Root out those mineral gangsters
Gunfire targeting the Cunupia home of a senior State official, in an evident attempt to intimidate or kill, must remind Trinidad and Tobago that tentacles of murderous gangsterism reach way beyond Port of Spain and neighbouring areas.
Director of Minerals Monty Beharry survived the volleys shot into his home, and Allan Bachan, head of the Environmental Management Authority, received death threats, both in criminal counter-attacks presumed to be in retaliation against a crackdown on illegal quarrying. Illegal mining is not new. The fact that two public officials are apparently paying the price for having crossed paths with mineral gangsters speak to the failure of the monitoring and prevention systems that have allowed such activity to flourish with impunity.
As with the illegal diesel racket, big money is being made in the illegal mining of aggregate. As the illegality rises to proportions approaching murder, we have to question the supervisory and surveillance framework that has allowed it to take root and prosper in the first place. In areas throughout the northern and central ranges in particular, chunks of mountains and hills are being swallowed by the national appetite for aggregate. In many cases, the only concerns raised are by communities choking on the dust kicked up by sand blasters. Most have no idea about the legal status of the quarry operators in their midst.
The lush Lopinot community narrowly escaped this fate just over a year ago when a businessman informed the Village Council that he had bought a mountain in the area for the purpose of supplying aggregate to the Point Fortin Highway. Luckily, they were able to mobilise and ask enough questions to discover that he had no permission to do so.
The precious Asa Wright Nature Centre has also had its fair share of pressure at the hands of quarry operators.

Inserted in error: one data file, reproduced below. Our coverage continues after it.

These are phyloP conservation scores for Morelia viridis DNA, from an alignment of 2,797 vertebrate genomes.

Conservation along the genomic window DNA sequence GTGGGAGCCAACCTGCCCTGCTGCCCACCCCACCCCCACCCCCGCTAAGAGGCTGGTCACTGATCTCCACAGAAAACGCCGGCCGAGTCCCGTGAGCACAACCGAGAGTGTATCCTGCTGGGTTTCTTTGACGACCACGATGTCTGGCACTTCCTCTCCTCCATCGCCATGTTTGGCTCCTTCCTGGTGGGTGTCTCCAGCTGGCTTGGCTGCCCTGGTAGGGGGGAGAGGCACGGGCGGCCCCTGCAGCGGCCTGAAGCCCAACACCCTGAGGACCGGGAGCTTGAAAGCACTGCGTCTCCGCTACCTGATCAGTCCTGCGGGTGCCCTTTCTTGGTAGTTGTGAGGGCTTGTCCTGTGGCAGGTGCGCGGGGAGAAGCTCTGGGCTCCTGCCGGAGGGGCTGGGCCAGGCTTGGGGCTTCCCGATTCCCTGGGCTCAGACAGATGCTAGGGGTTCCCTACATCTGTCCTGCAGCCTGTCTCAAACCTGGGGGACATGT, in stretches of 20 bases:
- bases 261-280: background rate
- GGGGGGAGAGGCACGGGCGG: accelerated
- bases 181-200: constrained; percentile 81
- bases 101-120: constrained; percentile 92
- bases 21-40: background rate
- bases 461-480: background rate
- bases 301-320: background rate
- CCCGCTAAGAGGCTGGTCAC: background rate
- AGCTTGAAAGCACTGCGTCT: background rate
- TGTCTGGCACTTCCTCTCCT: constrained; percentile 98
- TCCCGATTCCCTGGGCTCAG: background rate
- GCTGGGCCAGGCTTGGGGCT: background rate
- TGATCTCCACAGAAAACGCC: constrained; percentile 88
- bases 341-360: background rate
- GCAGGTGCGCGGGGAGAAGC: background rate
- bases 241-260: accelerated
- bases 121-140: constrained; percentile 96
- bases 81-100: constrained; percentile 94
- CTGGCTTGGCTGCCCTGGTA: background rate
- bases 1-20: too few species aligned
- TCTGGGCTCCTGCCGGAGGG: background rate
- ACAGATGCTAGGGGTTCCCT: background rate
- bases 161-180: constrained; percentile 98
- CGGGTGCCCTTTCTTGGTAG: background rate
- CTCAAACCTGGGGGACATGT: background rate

The problem of illegal quarrying should never have got to the point where the lives of public officials can be threatened.
Between local government bodies, the Ministry of Energy and Energy Industries, the EMA and the police, the surveillance should be effective enough to stop any such activity before it even begins. Quarrying is among the easiest activities to spot from the air by helicopter.
While Monday’s meeting between the Acting Commissioner of Police and government ministers is appropriate, a far more meaningful response would be for Acting CoP Williams to get to the bottom of the police failure to prosecute in the very many cases in which they have intervened.
In addition to illegal mining, there is the additional problem of authorised quarry operators who are mining beyond the scope of their licenses. In both cases, our only defence is a vigilant monitoring system that ensures that everyone operates within the confines of the law.
Given the recent acts of criminality against Messrs Beharry and Bachan, we expect the relevant authorities to mount an urgent and integrated response to bring the situation under control and eliminate it at its roots.